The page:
Book Review

As boundaries of glass, windows offer a view of the outside while maintaining a strict separation between what is without and what is within. Yet because of their transparency, this division can often seem pervious, as if the external could penetrate the domestic. Lauren Moseley explores the question of boundaries and their potential permeability in Big Windows, the debut collection from the poet based in Durham, North Carolina. Moseley does not just consider the boundary between outside and inside. Her poems also explore divisions between dream life and reality, animals and humans, belief and doubt, bizarre encounters and everyday events. The opening poem, “Romance,” establishes the collection’s controlling theme. In “Romance,” the speaker is coaxed outside after a storm and attempts to hold hailstones, but they quickly melt. This leads to a meditation on dichotomies: “Heat and ice. Earth and sky. Stop saying why / I can’t have both. I saw them together. / I almost had them.” In the poems that follow, Moseley’s speakers express the desire to “have both,” but they also struggle with established dichotomies found in everyday life and artistic pursuit.

Moseley is a native of the South, and the language and rhythms of folk and country music clearly inform her poetic idiom. Moseley’s diction is simple, direct, and many of the poems appear to work in a straightforward folk register. Yet Moseley often subverts expectations that come with her natural, folksy language and images. For instance, in “When Fog, When Mountain” the speaker sits by an open city window when the “smell of a cloud” enters through a crack. This olfactory encounter moves the speaker to imagine herself traveling through a traditional rural setting in the second stanza of the poem:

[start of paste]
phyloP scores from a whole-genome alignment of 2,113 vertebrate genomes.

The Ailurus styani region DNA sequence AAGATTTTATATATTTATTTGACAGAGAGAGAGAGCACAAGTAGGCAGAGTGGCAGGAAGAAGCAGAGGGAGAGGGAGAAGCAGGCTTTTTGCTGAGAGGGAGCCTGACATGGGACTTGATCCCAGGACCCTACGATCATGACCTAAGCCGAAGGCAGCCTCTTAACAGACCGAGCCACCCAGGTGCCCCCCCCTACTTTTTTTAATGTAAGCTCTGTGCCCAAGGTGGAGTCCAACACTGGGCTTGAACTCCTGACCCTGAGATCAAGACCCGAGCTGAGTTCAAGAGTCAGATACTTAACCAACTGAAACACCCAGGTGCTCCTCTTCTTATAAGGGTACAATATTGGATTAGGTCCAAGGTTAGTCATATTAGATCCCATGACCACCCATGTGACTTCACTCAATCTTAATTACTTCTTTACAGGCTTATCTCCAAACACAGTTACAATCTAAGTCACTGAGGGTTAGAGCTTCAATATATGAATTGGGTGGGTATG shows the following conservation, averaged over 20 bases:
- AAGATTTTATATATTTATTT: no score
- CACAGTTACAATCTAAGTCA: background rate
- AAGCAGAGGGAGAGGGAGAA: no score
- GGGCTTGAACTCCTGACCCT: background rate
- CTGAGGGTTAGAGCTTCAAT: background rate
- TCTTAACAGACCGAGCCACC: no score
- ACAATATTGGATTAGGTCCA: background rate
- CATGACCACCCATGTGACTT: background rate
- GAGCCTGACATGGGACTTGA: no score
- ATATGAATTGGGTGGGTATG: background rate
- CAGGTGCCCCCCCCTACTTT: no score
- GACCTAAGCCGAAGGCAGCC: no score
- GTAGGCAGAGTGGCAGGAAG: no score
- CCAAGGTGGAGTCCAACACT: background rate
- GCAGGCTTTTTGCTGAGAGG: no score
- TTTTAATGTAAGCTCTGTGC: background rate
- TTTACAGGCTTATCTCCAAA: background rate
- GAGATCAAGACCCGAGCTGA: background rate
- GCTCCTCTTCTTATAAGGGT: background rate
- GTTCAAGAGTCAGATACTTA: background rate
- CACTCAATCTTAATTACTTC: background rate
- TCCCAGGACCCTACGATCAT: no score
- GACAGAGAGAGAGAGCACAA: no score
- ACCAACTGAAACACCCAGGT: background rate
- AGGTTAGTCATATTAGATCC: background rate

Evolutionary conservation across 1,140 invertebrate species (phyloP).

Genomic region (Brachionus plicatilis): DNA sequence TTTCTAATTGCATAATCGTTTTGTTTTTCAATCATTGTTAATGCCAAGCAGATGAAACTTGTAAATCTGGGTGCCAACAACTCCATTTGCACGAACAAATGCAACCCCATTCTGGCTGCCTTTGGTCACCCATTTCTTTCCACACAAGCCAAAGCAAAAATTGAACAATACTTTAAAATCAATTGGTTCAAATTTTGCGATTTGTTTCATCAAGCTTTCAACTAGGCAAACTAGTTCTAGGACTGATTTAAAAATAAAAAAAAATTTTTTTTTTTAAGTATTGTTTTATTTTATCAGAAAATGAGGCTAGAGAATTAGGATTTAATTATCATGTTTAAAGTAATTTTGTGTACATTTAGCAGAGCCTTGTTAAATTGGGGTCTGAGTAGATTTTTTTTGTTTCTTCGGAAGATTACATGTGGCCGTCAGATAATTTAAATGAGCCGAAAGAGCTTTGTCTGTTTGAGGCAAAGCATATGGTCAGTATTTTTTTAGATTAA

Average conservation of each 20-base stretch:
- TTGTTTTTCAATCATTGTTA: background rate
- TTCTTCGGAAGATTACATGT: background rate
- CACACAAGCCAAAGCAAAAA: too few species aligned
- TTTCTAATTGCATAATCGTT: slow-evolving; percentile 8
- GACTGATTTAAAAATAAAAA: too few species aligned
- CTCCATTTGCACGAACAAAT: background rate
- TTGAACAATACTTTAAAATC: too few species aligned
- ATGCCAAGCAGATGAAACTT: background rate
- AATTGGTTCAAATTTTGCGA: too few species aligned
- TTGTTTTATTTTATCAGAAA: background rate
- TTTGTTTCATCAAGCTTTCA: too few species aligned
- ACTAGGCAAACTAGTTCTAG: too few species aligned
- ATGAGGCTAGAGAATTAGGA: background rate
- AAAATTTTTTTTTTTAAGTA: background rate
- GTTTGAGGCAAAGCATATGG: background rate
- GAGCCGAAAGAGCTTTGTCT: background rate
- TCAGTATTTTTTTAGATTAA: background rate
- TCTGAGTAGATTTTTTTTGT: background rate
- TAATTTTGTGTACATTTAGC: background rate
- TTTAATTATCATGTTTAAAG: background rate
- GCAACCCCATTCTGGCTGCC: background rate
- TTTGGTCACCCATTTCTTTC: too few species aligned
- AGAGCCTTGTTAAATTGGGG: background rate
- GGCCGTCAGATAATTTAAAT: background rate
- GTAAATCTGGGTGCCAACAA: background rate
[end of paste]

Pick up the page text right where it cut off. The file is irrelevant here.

My train is now
                        a country train, cradling coal
through mist.
                        Here men masked in soot look
askance or long
                        for me to bring them babies.
Here my mother
                        endured five labors after me,
under moonshine
                        kept on a high shelf.

A country train, coal, moonshine—all makings of a good Southern folk song. But Moseley shows that this classic vision of country life makes women the objects of men’s gazes or mere vessels for childbirth. Moseley’s speaker has no interest in this kind of life, ultimately rejecting this folk vision: “I would marry it, but the cloud smell / is a cruel smell: / filling me with wanderlust, refusing / to touch my face.” Moseley’s diction and simple syntax in “When Fog, When Mountain” is representative of the poetic voice throughout the collection. However, Moseley’s earthy style always welcomes in some kind of twist or subversion, but more in the poem’s subject or theme rather than its language. Moseley’s poems show that a simple style does not preclude wildness or surprise.

The collection is separated into three parts, each offering a distinct experience of the book’s themes while also creating a kind of narrative arc toward self-understanding. The first section creates entry points into the struggle of attempting to hold two disparate things at the same time. This conflict appears most obviously early in the collection in “Self-Portrait as a Beast with Two Backs.” In this poem, the speaker is “of two minds, two mouths, two tongues licking sixty-four teeth.” As Moseley’s notes tell us, the beast with two backs in the title was inspired by Aristophanes’s speech from Plato’s Symposium, but Shakespeare also takes up the term as a euphemism for sexual union. In Symposium, Aristophanes delivers a humorous myth about humanity’s original state. He argues that humans used to be made up of two of everything—eyes, arms, mouths, and so on. Then the gods split each person in two, requiring humans to search for the other half to be made whole again. Thus the poem imagines the dichotomized, boundaried self in grotesque fashion, but the speaker’s twoness is actually an image of wholeness. This artist-speaker then can claim: